The Labour leader says there needs to be increased representation in UK Parliament.

Jeremy Corbyn has said he has “some sympathy” for some groups who feel they are not represented in UK politics.

The Labour leader says he recognises the need for all-LGBT shortlists, suggesting it could increase the representation of minority groups in Parliament.

Mr Corbyn – who recently sat down with PinkNews – said Parliament had a duty to represent “the totality of our society”, adding that he has “some sympathy” for adding all-LGBT, all-black and all-disabled shortlists.

The leader of the opposition made the claims after questions on why exclusive shortlists for such groups did not already exist.

“There have been ideas that that should be put forward,” he said.

“I have some sympathy with that, actually, and for ensuring there is a place on selection processes for people representing LGBT, Black, and disabled communities.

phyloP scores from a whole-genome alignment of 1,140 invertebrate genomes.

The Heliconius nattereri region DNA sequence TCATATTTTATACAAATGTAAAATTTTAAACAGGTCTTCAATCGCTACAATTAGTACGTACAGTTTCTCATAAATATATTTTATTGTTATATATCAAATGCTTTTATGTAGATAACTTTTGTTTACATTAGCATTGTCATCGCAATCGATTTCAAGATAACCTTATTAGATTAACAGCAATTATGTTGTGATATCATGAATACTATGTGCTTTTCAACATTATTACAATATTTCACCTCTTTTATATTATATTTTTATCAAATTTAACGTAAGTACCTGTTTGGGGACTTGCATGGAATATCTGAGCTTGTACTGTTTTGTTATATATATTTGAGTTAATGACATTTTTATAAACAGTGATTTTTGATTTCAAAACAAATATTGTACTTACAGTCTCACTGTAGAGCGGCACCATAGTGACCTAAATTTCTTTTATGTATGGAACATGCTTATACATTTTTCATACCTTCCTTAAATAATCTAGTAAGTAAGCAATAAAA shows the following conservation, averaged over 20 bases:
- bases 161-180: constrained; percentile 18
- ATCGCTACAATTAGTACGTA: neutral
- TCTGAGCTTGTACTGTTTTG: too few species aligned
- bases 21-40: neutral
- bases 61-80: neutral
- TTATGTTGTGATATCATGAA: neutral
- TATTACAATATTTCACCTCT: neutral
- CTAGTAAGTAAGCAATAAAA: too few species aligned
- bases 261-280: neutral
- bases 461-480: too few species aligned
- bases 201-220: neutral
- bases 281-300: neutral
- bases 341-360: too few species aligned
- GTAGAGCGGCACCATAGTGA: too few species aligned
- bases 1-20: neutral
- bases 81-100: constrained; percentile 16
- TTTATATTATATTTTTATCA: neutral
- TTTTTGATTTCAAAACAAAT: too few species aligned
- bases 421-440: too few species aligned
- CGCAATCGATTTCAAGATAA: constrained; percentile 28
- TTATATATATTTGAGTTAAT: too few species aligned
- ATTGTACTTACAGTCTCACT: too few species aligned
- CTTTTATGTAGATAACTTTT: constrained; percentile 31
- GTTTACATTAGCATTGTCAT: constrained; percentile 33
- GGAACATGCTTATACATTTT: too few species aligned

“Parliament at the end of the day has to be representative of the totality of our society, and it’s up to all of us, recognising that we’re ins a party political system, that our parties operate in a way that all those groups do end up with representation.”

He added that he thinks parliament “can deliver it without breaching the equality act by requiring them to be included in a shortlisting process.”

Mr Corbyn said all-women shortlists were initially thought of as “extremist” by opponents – but have become the most successful way of increasing women’s representation in Parliament.

“I was accused of being a far-left extremist for promoting ideas like that – can you imagine such a thing?”

Mr Corbyn’s comments come following a damning report claiming the Labour must do more for it’s LGBT members.

A recent report from the Fabian Society found LGBT politicians in the Labour party struggle to reach top positions.

There are currently 14 openly gay, lesbian or bisexual people Labour MPs – about 6%.